Syndicated programming is distributed and/or produced by syndication companies independent of networks.  Traditionally, syndicated companies bought the licenses to reruns of network shows after a show aired it’s first 88 or 100 episodes (4 or 5 seasons) exclusively on network TV.     These restrictions have been relaxed in recent years, as the increasing number of channels has increased the need for programing.  Now, syndication companies can buy reruns of network shows after 2 or 3 seasons.

First run syndication refers to shows that were made for syndication (non-network shows).  Syndication companies sometimes produce their own first run programming.   Syndication companies also air  first-run programming produced by independent production companies.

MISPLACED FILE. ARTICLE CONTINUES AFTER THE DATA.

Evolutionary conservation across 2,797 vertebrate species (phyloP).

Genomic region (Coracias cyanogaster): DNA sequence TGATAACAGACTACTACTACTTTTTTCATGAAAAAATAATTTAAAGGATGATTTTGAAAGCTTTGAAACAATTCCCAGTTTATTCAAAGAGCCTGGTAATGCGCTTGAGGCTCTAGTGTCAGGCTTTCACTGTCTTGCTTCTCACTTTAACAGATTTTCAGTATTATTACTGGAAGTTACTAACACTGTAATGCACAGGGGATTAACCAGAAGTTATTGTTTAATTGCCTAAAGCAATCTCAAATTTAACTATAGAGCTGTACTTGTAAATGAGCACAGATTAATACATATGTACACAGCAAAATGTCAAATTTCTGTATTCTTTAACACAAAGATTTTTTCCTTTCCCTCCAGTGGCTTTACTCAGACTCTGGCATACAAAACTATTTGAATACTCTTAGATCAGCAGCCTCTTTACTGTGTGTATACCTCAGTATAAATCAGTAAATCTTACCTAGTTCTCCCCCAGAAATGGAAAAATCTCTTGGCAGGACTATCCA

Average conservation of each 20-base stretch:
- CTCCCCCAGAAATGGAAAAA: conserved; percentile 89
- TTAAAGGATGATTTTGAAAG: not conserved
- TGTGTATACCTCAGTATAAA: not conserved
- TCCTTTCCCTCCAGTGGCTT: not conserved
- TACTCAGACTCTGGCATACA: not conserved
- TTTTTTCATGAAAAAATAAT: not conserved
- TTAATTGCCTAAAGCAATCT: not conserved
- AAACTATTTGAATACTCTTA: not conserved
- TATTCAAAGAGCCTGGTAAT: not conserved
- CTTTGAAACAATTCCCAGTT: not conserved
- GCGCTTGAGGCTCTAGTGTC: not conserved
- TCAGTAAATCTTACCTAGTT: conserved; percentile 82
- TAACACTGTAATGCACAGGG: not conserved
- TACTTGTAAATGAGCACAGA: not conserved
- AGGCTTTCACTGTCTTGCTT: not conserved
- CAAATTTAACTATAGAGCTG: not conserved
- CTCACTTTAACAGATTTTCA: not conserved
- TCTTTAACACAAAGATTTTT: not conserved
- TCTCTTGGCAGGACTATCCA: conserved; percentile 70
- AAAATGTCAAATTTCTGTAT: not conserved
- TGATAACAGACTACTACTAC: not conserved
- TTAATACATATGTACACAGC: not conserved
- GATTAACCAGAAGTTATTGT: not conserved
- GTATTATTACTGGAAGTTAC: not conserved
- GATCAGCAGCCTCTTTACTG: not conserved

Radio shows are also produced by syndication companies, such as the Howard Stern or Steve Harvey show.

Syndication companies differ from networks in that they can provide programs to specific DMAs (Designated Market Area), as well as national and international markets.   Also, unlike networks and their affiliates, syndicators can’t guarantee the number of stations picking up the show or the time and day of air.  Those decisions are left up to the local station.

– Carol Basuru